These tempting messages try to lure us away from allegiance to the God who created us and redeemed us.  We wonder, who are we? Are we enough? Is God really sufficient to meet our needs?

In the face of the temptations, Jesus returned to the sacred story of Israel. He asserted to the devil his part in that story and therefore he reaffirmed, each time, his identity as a child of God.  Jesus remembered his story – our story - from the scriptures – and was reminded not only that he has enough and is enough but that he is of infinite worth in God’s eyes.  And through this testing,
Jesus was prepared for his mission. He was ready for ministry.

In the face of temptations, we are tempted to pull away from God’s gaze.  We are tempted to forget our relationship with God and the identity we receive in and through that relationship.  We are tempted to forget our sacred story: that God loves us more than anything.  We are tempted to pull away from the fact that God loves all of us, enough to send God’s only Son into the world, to take on our human nature and to suffer the same temptations and wants, to be rejected as often as we feel rejected and to die as we will die, so that we may know God is with us and for us forever.  

When we are tempted, we can connect to our sacred story, affirming that through Jesus’ resurrection God’s love is found more powerful than all the mistrust and hate in the world.  The life that God offers is more powerful than death. See, we receive this sacred story into our whole being at our baptism but we are tempted to forget.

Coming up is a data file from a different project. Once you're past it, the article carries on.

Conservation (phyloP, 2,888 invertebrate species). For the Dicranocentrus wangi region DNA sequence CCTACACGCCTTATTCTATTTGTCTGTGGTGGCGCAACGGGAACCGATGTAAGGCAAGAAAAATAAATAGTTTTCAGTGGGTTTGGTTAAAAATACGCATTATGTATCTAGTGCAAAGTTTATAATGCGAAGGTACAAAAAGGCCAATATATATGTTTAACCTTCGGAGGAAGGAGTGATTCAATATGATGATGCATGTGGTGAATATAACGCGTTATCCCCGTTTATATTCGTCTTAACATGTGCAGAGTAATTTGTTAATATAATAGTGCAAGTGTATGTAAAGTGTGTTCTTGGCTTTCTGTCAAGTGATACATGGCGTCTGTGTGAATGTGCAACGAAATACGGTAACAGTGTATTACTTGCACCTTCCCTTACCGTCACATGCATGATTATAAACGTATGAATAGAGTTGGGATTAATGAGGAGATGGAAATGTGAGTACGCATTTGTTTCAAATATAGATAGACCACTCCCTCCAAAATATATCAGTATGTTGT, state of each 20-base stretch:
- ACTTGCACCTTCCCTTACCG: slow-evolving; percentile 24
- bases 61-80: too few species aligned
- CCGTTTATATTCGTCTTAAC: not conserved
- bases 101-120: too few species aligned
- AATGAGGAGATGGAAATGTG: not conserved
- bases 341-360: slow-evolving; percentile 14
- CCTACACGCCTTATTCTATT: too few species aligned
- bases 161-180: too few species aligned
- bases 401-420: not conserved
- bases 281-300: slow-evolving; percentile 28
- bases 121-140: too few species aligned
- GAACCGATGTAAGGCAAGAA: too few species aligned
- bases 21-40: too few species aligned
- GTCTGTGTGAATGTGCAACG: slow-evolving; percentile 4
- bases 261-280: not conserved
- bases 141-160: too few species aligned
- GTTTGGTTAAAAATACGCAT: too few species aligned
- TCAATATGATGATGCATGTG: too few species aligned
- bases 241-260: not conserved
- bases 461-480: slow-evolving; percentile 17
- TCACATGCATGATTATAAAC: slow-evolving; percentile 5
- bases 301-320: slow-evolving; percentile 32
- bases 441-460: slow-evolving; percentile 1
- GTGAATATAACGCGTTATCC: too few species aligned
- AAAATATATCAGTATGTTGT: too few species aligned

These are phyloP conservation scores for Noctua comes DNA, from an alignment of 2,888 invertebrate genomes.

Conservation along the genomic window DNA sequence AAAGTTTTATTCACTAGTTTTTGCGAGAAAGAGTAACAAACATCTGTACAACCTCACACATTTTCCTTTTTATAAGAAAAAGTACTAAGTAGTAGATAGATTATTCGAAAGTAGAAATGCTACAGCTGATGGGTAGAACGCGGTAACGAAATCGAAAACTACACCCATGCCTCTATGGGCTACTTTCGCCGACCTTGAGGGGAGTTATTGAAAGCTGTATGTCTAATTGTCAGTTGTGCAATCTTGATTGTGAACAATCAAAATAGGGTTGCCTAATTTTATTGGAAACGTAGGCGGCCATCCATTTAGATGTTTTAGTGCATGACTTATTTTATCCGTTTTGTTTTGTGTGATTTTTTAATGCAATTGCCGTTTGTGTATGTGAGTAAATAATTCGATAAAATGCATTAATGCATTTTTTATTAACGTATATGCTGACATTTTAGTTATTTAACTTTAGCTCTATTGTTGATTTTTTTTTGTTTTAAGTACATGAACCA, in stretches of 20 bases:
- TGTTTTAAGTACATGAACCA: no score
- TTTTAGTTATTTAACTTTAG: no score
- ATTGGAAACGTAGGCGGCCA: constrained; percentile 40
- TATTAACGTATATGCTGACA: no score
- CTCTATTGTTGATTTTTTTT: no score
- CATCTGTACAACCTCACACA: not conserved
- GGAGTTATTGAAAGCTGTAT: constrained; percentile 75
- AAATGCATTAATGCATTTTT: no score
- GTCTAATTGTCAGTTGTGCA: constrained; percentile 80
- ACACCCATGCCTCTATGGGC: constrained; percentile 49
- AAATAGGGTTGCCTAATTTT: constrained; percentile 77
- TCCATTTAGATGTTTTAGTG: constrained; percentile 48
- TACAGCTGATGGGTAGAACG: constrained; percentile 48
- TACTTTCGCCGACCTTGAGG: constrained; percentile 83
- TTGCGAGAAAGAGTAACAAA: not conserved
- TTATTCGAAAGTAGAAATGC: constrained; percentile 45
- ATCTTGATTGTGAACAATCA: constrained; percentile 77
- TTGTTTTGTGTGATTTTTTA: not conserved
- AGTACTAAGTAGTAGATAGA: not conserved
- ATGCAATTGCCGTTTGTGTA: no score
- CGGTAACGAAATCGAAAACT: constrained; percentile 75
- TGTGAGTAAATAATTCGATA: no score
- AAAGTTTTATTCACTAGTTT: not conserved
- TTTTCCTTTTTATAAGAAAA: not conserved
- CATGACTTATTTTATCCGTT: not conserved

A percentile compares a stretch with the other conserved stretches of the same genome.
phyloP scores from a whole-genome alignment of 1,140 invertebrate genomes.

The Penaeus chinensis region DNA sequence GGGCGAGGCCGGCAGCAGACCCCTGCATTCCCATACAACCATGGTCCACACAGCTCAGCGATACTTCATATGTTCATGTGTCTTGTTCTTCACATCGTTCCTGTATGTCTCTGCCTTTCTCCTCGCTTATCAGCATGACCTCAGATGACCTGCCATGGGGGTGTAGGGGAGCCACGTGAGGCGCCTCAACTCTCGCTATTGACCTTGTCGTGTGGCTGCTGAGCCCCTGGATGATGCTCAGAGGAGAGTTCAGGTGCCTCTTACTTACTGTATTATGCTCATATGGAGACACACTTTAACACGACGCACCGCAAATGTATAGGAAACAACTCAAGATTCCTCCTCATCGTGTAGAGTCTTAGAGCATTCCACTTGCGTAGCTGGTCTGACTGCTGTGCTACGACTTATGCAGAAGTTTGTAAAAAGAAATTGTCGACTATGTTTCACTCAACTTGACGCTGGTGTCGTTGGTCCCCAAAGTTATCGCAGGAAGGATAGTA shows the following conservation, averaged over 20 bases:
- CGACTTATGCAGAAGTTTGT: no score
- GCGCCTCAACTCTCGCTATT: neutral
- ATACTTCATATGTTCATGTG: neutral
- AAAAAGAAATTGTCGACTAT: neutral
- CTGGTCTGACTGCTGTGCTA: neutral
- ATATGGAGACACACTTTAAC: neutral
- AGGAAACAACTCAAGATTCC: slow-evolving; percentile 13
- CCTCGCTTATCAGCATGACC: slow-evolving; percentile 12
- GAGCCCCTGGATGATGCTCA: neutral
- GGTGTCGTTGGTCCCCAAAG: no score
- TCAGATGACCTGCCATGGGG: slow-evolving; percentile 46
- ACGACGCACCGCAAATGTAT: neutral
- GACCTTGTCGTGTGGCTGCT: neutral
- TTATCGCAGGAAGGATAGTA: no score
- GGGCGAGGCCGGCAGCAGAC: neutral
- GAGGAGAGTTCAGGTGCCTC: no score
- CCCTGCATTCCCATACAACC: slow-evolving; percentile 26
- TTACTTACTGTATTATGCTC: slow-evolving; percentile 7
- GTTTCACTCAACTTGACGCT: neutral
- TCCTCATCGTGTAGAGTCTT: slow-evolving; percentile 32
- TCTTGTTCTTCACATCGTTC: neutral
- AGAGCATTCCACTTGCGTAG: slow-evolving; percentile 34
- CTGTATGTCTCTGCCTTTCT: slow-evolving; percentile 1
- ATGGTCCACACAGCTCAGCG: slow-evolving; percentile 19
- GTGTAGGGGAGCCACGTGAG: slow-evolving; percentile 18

This Lent, I invite you to take on a simple practice of remembering.  Remember your baptism, by simply tracing the cross on your forehead and say to yourself as you do so, “I am God’s beloved child.”  Silently or aloud, would you try this? (do this now).  

When you are tempted to be pulled away from your allegiance to God,  remember “I am God’s beloved child.”  In this way, you can affirm your relationship and remember that God draws near to you.  In every moment, God crosses your forehead and says, “you are my beloved child.”  

Lent is often full of self-denial, sacrifice and resisting temptations.  

Perhaps this is an ideal season to remind each other of the love and grace encouraged by this Lenten Prayer :

Fast from fear; Feast on Faith
Fast from despair; Feed on hope.
Fast from depressing news; Feed on prayer.
Fast from discontent; Feast on gratitude.
Fast from anger and worry; Feed on patience.
Fast from negative thinking; Feast on positive thinking.
Fast from bitterness; Feed on love and forgiveness.
Fast from words that wound; Feast on words that heal.
Fast from gravity; Feast on joy and humor.

This Lent, we are invited to remember our sacred story in that difficult image of the cross, where we can trust God’s empowering love for us and all the world.  

Jesus was faithful to God and so God is faithful to us.  When we are tested and led to places of hunger and despair, we learn dependence on God, who defines who we really are.  God loves us and will keep loving us no matter what.  For this reason we are enough.  I know that I need to hear this declared again and again, in the face of messages to the contrary.

Who are you? What kind of child are you?  God’s beloved child, that’s who.